Vancouver radio has produced an outstanding array of broadcast news reporters, and we’ve just lost a guy who billed himself as the market’s first beat radio reporter. Mark Raines died suddenly on Good Friday at his home in Toronto, at age 93.
He was born in Calgary Jan. 18 1927. After graduating from high school in 1945 Raines’ radio career began in Calgary, and in 1951 he moved to a copywriting and announcing job at Vancouver’s CKMO 1410.
After falling in love with Eunice from the CKNW continuity department he married her in 1952, joining CKNW News that same year.
The family’s obituary in today’s Globe & Mail picks up the story.
Marke joined CKNW in 1952 and became the station’s first beat reporter. On his first day on the beat he broke the story of the sale by Mayor Fred Hume of the Vancouver Canucks. That same year he gained notoriety when he made an unauthorized crossing of the Port Mann Bridge, as the facility had not yet been opened to the public.
Marke established himself as a prominent radio news reporter and, on the side, wrote and co-hosted with News Director Warren Barker, a weekly CKNW comedy show, Just for Fun.
Raines (2nd from the right) was among the reporters to interview Elvis Presley backstage after Elvis’s August 31, 1957 concert in Vancouver.
In 1964, Marke moved to radio station CJOR to host an open line public affairs program. He then moved to CHAN-TV in 1965 to write and present public affairs television, including Pipeline, Vancouver’s first open line television public affairs program.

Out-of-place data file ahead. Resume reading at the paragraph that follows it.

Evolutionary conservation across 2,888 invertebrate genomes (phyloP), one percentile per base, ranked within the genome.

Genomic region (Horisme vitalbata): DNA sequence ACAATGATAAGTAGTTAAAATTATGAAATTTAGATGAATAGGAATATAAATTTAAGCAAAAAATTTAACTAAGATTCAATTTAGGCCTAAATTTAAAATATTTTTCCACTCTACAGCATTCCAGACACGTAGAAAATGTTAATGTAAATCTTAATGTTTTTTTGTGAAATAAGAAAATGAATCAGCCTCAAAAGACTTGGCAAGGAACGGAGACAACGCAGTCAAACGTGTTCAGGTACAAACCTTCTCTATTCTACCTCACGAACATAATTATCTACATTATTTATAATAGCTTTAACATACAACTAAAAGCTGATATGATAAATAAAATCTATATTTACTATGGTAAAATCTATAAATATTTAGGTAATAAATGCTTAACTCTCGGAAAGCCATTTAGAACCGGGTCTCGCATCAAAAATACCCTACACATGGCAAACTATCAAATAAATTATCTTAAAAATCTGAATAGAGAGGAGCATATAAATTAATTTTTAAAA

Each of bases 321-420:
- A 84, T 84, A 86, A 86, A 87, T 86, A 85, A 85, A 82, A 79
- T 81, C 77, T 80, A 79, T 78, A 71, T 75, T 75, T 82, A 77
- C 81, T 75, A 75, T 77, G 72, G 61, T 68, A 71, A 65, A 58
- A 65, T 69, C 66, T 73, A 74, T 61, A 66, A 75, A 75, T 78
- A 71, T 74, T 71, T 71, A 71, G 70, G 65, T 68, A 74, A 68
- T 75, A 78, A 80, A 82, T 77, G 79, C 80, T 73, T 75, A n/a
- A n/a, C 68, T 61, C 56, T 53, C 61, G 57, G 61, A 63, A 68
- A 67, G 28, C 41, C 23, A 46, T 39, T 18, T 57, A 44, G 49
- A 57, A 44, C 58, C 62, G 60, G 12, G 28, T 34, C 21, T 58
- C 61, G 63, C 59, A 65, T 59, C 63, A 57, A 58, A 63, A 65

Marke returned to CJOR with Pipeline in 1968 and, in 1969, began also writing and presenting Night Beat, a B.C. newscast on CHAN-TV.
Later that year, he left CJOR and continued to anchor Night Beat, which became News Hour Final, for five years until 1974, during which time CHAN-TV re-branded as BCTV.
During his career, Marke interviewed, among others, Prime Ministers Louis St. Laurent, John Diefenbaker, Lester Pearson and Pierre Elliott Trudeau, as well as Premiers W.A.C. Bennett and René Lévesque.
In addition to Elvis, Marke interviewed celebrities ranging from Bob Hope and Bing Crosby to country music star, Wilf Carter.
Marke successfully ran as the Liberal Party of Canada’s candidate in Burnaby-Seymour in the 1974 federal election. He served five years as a Member of Parliament in the Trudeau government and did not run for re-election.
During his term, Marke was a member of the Standing Committee on Broadcasting, Films and Assistance to the Arts where he was critical of the budget and programming of the CBC. He spoke in Parliament on, among other issues, the Newfoundland seal hunt, and was a Parliamentary Delegate to the U.N. General Assembly in 1977.
Marke was appointed in 1981 for a five-year term as a Commissioner on the Canadian Radio-Television and Telecommunications Commission.
Marke held a Commercial Pilot Licence, made several flights through the Rocky Mountain passes to Alberta and once flew, as a guest of the U.S. Air Force, in a supersonic F106 Delta Dart. When family members inquired how that came about, he replied, “I asked.”
In 2014, Marke and Eunice moved to Toronto to be close to his daughter Bonni and closer to his expatriate son Marke Jr. (of London England). He will be remembered, with love, for his dedication to his family, his moral rigour and sense of fair play, his sense of humour and his genuine interest in people. He was a kind and loving husband, father and grandfather. Marke will be sorely missed by his family, friends and former colleagues.
The family wishes to thank the paramedics and firefighters who attended promptly when Marke suffered heart failure.
A memorial service will be held at a later date.